Why mobile customers are better off under democratic govts
From telecom wars to customer grievances on Twitter, economics helps across the world
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The entry of Reliance Jio has revived India’s telecom wars which include both pricing as well as efforts to influence policy to deal with competition.
A recent paper by Mara Faccio and Luigi Zingales, professors of finance at Purdue and Chicago universities, shows that government intervention in telecom markets is a common phenomenon in most countries.
The paper is based on data collected from 148 countries and argues that efforts to boost competition in the telecom sector can be beneficial to both consumers and the government in terms of revenues. The paper also says that democratic governments tend to adopt policies which encourage competition and hence benefit customers. In less democratic regimes, politically-connected telecom operators garnered greater revenues by distorting rules in their favour and restricting competition.
More and more customers are taking to Twitter to express their grievances these days. Is this likely to be an effective strategy? When is a company likely to respond to user feedback? A recent paper authored by Joshua S. Gans, Avi Goldfarb and Mara Lederman from the Rotman School of Management at University of Toronto have examined data on tweets to US airlines to answer this question. The researchers found that attempts to discipline companies for poor service or quality were most effective in concentrated markets where the value of retaining customers was higher. The researchers used on-time performance as a mark of service quality, and found that tweet volume increases when quality deteriorates. Airlines, on the other hand, were more likely to respond to tweets in markets where they had a larger share in the market. Users who received a response were more likely to tweet to that airline in the future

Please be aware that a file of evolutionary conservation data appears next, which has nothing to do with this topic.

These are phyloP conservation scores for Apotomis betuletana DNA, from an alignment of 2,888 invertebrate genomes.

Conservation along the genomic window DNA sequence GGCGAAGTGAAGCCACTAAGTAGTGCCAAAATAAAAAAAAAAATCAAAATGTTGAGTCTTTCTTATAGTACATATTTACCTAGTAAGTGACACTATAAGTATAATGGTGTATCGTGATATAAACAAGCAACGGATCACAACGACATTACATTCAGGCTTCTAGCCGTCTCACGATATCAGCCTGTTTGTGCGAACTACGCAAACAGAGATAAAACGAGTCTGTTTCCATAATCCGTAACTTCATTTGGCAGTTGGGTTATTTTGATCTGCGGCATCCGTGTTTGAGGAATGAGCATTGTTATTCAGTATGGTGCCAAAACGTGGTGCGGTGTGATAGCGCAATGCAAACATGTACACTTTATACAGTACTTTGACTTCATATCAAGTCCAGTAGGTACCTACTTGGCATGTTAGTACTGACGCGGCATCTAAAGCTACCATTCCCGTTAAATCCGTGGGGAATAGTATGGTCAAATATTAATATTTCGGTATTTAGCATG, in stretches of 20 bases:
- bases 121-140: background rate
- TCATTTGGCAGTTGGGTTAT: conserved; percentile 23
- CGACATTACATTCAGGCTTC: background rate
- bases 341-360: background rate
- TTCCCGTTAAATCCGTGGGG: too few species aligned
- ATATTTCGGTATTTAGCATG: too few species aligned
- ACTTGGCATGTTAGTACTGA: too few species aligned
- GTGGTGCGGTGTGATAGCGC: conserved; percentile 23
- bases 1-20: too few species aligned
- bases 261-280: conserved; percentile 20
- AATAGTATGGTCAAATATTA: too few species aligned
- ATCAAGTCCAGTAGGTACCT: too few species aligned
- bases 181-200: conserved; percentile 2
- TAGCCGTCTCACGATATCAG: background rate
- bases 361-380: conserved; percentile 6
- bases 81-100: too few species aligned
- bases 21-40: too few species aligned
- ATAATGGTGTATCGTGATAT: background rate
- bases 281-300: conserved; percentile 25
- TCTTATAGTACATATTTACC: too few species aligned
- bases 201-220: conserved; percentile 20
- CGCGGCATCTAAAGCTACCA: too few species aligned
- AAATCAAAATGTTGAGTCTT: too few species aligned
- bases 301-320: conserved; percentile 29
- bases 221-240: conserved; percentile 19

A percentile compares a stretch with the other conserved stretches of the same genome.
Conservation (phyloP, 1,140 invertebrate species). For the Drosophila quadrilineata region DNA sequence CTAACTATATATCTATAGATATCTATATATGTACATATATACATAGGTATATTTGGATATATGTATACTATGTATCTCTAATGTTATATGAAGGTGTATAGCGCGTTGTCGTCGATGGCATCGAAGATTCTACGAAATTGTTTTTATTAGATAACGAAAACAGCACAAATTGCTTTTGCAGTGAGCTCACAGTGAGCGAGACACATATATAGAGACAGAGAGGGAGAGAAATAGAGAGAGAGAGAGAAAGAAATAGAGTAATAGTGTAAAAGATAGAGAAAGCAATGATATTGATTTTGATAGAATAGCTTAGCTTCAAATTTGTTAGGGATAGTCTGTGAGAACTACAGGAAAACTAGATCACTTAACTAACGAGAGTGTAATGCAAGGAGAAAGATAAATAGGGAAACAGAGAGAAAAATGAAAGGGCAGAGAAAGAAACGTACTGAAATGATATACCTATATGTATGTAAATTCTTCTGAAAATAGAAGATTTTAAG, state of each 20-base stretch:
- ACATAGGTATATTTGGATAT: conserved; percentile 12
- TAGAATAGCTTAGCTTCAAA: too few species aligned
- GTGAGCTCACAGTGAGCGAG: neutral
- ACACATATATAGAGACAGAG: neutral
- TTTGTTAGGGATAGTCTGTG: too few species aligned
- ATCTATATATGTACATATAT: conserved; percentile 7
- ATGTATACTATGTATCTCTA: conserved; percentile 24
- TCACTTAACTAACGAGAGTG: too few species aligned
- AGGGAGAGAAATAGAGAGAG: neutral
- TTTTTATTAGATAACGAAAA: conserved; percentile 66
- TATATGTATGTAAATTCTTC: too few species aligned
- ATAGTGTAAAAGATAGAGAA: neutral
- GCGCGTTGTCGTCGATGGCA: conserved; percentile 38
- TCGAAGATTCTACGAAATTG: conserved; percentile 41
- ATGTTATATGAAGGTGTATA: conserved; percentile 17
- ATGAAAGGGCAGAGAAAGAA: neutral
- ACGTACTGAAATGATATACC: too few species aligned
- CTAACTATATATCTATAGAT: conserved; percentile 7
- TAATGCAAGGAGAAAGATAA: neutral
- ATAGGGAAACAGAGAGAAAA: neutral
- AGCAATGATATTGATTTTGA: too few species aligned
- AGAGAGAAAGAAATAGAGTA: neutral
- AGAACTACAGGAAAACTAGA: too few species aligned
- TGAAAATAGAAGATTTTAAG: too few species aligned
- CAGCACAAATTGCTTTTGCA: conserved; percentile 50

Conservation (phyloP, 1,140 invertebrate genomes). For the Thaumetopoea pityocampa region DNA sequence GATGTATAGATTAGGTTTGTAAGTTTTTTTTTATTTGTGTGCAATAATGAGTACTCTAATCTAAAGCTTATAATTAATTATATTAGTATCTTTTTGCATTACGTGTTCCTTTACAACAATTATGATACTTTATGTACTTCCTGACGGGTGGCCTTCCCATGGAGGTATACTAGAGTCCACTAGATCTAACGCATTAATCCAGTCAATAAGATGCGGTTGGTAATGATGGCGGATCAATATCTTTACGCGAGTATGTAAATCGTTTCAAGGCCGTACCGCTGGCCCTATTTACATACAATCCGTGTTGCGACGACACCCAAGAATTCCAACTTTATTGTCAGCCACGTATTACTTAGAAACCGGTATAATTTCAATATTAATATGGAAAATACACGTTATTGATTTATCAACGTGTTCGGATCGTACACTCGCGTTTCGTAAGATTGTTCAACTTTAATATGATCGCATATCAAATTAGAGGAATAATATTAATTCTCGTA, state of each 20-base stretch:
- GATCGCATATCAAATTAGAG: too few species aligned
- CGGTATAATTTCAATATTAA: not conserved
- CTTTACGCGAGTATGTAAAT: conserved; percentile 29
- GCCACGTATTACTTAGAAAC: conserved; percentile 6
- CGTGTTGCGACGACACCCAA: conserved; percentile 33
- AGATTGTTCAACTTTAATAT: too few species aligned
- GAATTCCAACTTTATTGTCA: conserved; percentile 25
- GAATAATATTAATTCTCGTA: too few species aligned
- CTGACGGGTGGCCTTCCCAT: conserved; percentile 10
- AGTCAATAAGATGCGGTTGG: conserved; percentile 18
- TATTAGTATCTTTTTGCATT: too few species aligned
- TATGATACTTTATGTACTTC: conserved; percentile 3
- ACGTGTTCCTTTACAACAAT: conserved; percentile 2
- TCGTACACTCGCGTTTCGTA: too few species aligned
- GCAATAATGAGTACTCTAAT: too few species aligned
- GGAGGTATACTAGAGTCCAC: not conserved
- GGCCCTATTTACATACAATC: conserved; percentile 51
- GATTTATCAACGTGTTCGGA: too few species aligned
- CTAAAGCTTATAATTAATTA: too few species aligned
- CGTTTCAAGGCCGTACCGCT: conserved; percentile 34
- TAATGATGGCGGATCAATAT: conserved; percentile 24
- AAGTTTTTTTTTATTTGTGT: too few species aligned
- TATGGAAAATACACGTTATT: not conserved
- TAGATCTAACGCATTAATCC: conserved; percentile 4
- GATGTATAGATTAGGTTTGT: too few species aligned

Read here: Exit, Tweets and Loyalty
One aspect of Narendra Modi’s note-ban policy, which came under a lot of criticism, was the change in size of new currency notes, as it created a necessity to recalibrate ATM machines and added significantly to the cash crunch in initial period. J.P. Koning, an economist from Canada, has finally offered some justification for the move. He argues that the decision to reduce the note size is a sensible one, and is in line with modern practices. In India and in many other countries, the size of the currency note increases as denomination rises. This would have made the Rs2,000 note one of the largest in the world—32% larger than a US$20 bill. Such a note would have been expensive to print. Over time, ordinary citizens would have to incur a high cost while handling and storing such large notes. Koning, too, however, is critical of the decision to combine the two decisions of aggressive demonetisation and note size reduction.
Read here: The Shrinking Rupee
2016 also marked the completion of 25 years of economic reforms in India. One of India’s finest economists Pulapre Balakrishnan currently a professor of economics at Ashoka University, has written a paper in the latest issue of Economic and Political Weekly to evaluate whether economic reforms have delivered on their promises. Balakrishnan lists many benefits of economic reforms the gist of which has been the Indian economy achieving high growth rates while managing to avoid any severe crisis like the balance of payment situation in 1991. The paper also cautions against many challenges though calling for a focus on agriculture and the workforce engaged there and thinking of more ways to rejuvenate domestic demand rather than just relying on the promise of exports. The paper lists India’s “persistent food-price inflation as something unexpected for a country being hailed by some as a rising super power”.
At the World Economic Forum in Davos this week, China’s president, Xi Jinping, emerged as an unlikely champion of globalization as he warned that there would be no winners in a trade war should Donald Trump choose to act on his election promise to erect trade barriers and slap 45% tariff on goods imported from China. Nobel laureate Paul Krugman is not very hopeful that the new US president would heed to such reason. Krugman thinks that Trump would use the provision in US trade laws to enhance protectionism without legislative action, which in Krugman’s opinion has the potential of unleashing a global trade war. Such a move has the potential of completely changing the current structure of production and value chains across the globe, and would cause considerable chaos and pain until a new arrangement evolves.
Read here: The China Shock and the Trump Shock
Economics Digest runs weekly, and features interesting reads from the world of economics